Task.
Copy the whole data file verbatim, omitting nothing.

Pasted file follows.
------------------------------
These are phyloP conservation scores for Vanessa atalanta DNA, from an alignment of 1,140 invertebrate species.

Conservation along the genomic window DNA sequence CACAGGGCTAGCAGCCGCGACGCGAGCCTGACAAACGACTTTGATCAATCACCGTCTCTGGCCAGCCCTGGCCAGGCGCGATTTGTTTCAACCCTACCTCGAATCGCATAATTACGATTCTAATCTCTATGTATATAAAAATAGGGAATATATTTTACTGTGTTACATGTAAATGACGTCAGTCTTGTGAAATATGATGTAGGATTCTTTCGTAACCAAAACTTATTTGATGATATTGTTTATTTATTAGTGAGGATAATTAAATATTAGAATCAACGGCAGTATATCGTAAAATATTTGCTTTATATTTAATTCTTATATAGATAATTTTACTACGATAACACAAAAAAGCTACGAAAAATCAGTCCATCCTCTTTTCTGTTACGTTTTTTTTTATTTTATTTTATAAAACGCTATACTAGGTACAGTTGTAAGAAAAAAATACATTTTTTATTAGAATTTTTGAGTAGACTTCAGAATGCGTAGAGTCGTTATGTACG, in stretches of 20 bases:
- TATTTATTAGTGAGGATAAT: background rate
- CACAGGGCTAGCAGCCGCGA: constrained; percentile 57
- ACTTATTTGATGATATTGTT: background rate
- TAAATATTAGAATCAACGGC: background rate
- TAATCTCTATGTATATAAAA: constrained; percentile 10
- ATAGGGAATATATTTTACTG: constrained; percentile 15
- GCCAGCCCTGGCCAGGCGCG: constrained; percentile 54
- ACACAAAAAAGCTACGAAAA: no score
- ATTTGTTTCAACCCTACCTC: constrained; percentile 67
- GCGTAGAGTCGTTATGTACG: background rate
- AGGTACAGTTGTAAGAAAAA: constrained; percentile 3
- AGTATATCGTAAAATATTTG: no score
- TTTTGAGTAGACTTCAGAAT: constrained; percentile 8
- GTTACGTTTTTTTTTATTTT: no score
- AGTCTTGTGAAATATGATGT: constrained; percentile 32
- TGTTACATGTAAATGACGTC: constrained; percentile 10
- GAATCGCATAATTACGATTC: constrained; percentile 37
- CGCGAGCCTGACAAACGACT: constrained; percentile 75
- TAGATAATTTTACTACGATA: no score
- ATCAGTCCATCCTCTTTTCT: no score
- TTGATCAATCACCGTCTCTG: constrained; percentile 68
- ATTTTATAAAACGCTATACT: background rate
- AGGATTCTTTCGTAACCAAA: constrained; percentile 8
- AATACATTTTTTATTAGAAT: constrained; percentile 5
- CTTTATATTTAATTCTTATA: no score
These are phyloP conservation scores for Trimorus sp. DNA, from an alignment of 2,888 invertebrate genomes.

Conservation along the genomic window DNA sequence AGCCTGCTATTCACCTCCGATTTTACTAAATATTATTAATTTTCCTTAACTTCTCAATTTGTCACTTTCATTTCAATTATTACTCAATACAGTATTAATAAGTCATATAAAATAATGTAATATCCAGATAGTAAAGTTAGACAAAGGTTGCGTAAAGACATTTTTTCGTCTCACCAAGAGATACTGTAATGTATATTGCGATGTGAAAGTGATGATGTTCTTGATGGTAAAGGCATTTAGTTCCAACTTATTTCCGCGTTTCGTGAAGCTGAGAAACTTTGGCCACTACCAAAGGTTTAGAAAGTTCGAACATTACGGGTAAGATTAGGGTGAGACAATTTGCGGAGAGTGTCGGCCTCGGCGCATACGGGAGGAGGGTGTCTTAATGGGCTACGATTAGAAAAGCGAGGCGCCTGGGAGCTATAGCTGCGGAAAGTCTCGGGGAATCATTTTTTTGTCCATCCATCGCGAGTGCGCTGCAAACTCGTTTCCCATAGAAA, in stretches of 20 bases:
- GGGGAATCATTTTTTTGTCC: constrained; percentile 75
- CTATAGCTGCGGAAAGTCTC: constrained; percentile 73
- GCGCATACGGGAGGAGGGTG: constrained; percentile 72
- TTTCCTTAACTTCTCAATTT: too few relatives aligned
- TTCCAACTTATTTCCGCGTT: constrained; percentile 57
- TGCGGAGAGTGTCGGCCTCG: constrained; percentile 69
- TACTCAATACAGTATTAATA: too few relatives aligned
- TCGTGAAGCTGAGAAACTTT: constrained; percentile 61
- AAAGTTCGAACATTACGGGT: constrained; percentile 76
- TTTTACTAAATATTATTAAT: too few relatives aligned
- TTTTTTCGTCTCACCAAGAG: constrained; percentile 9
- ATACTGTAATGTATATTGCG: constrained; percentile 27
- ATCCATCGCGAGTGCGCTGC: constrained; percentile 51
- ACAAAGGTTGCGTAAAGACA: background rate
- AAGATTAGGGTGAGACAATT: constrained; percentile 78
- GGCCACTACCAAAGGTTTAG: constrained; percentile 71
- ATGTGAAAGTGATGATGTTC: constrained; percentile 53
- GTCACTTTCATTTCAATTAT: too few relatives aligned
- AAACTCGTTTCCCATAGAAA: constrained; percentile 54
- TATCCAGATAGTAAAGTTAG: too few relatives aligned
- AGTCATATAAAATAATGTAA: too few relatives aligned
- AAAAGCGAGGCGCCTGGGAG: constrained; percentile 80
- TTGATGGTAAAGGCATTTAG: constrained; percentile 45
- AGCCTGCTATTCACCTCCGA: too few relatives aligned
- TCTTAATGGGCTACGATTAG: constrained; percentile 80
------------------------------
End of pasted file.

These are phyloP conservation scores for Vanessa atalanta DNA, from an alignment of 1,140 invertebrate species.

Conservation along the genomic window DNA sequence CACAGGGCTAGCAGCCGCGACGCGAGCCTGACAAACGACTTTGATCAATCACCGTCTCTGGCCAGCCCTGGCCAGGCGCGATTTGTTTCAACCCTACCTCGAATCGCATAATTACGATTCTAATCTCTATGTATATAAAAATAGGGAATATATTTTACTGTGTTACATGTAAATGACGTCAGTCTTGTGAAATATGATGTAGGATTCTTTCGTAACCAAAACTTATTTGATGATATTGTTTATTTATTAGTGAGGATAATTAAATATTAGAATCAACGGCAGTATATCGTAAAATATTTGCTTTATATTTAATTCTTATATAGATAATTTTACTACGATAACACAAAAAAGCTACGAAAAATCAGTCCATCCTCTTTTCTGTTACGTTTTTTTTTATTTTATTTTATAAAACGCTATACTAGGTACAGTTGTAAGAAAAAAATACATTTTTTATTAGAATTTTTGAGTAGACTTCAGAATGCGTAGAGTCGTTATGTACG, in stretches of 20 bases:
- TATTTATTAGTGAGGATAAT: background rate
- CACAGGGCTAGCAGCCGCGA: constrained; percentile 57
- ACTTATTTGATGATATTGTT: background rate
- TAAATATTAGAATCAACGGC: background rate
- TAATCTCTATGTATATAAAA: constrained; percentile 10
- ATAGGGAATATATTTTACTG: constrained; percentile 15
- GCCAGCCCTGGCCAGGCGCG: constrained; percentile 54
- ACACAAAAAAGCTACGAAAA: no score
- ATTTGTTTCAACCCTACCTC: constrained; percentile 67
- GCGTAGAGTCGTTATGTACG: background rate
- AGGTACAGTTGTAAGAAAAA: constrained; percentile 3
- AGTATATCGTAAAATATTTG: no score
- TTTTGAGTAGACTTCAGAAT: constrained; percentile 8
- GTTACGTTTTTTTTTATTTT: no score
- AGTCTTGTGAAATATGATGT: constrained; percentile 32
- TGTTACATGTAAATGACGTC: constrained; percentile 10
- GAATCGCATAATTACGATTC: constrained; percentile 37
- CGCGAGCCTGACAAACGACT: constrained; percentile 75
- TAGATAATTTTACTACGATA: no score
- ATCAGTCCATCCTCTTTTCT: no score
- TTGATCAATCACCGTCTCTG: constrained; percentile 68
- ATTTTATAAAACGCTATACT: background rate
- AGGATTCTTTCGTAACCAAA: constrained; percentile 8
- AATACATTTTTTATTAGAAT: constrained; percentile 5
- CTTTATATTTAATTCTTATA: no score
These are phyloP conservation scores for Trimorus sp. DNA, from an alignment of 2,888 invertebrate genomes.

Conservation along the genomic window DNA sequence AGCCTGCTATTCACCTCCGATTTTACTAAATATTATTAATTTTCCTTAACTTCTCAATTTGTCACTTTCATTTCAATTATTACTCAATACAGTATTAATAAGTCATATAAAATAATGTAATATCCAGATAGTAAAGTTAGACAAAGGTTGCGTAAAGACATTTTTTCGTCTCACCAAGAGATACTGTAATGTATATTGCGATGTGAAAGTGATGATGTTCTTGATGGTAAAGGCATTTAGTTCCAACTTATTTCCGCGTTTCGTGAAGCTGAGAAACTTTGGCCACTACCAAAGGTTTAGAAAGTTCGAACATTACGGGTAAGATTAGGGTGAGACAATTTGCGGAGAGTGTCGGCCTCGGCGCATACGGGAGGAGGGTGTCTTAATGGGCTACGATTAGAAAAGCGAGGCGCCTGGGAGCTATAGCTGCGGAAAGTCTCGGGGAATCATTTTTTTGTCCATCCATCGCGAGTGCGCTGCAAACTCGTTTCCCATAGAAA, in stretches of 20 bases:
- GGGGAATCATTTTTTTGTCC: constrained; percentile 75
- CTATAGCTGCGGAAAGTCTC: constrained; percentile 73
- GCGCATACGGGAGGAGGGTG: constrained; percentile 72
- TTTCCTTAACTTCTCAATTT: too few relatives aligned
- TTCCAACTTATTTCCGCGTT: constrained; percentile 57
- TGCGGAGAGTGTCGGCCTCG: constrained; percentile 69
- TACTCAATACAGTATTAATA: too few relatives aligned
- TCGTGAAGCTGAGAAACTTT: constrained; percentile 61
- AAAGTTCGAACATTACGGGT: constrained; percentile 76
- TTTTACTAAATATTATTAAT: too few relatives aligned
- TTTTTTCGTCTCACCAAGAG: constrained; percentile 9
- ATACTGTAATGTATATTGCG: constrained; percentile 27
- ATCCATCGCGAGTGCGCTGC: constrained; percentile 51
- ACAAAGGTTGCGTAAAGACA: background rate
- AAGATTAGGGTGAGACAATT: constrained; percentile 78
- GGCCACTACCAAAGGTTTAG: constrained; percentile 71
- ATGTGAAAGTGATGATGTTC: constrained; percentile 53
- GTCACTTTCATTTCAATTAT: too few relatives aligned
- AAACTCGTTTCCCATAGAAA: constrained; percentile 54
- TATCCAGATAGTAAAGTTAG: too few relatives aligned
- AGTCATATAAAATAATGTAA: too few relatives aligned
- AAAAGCGAGGCGCCTGGGAG: constrained; percentile 80
- TTGATGGTAAAGGCATTTAG: constrained; percentile 45
- AGCCTGCTATTCACCTCCGA: too few relatives aligned
- TCTTAATGGGCTACGATTAG: constrained; percentile 80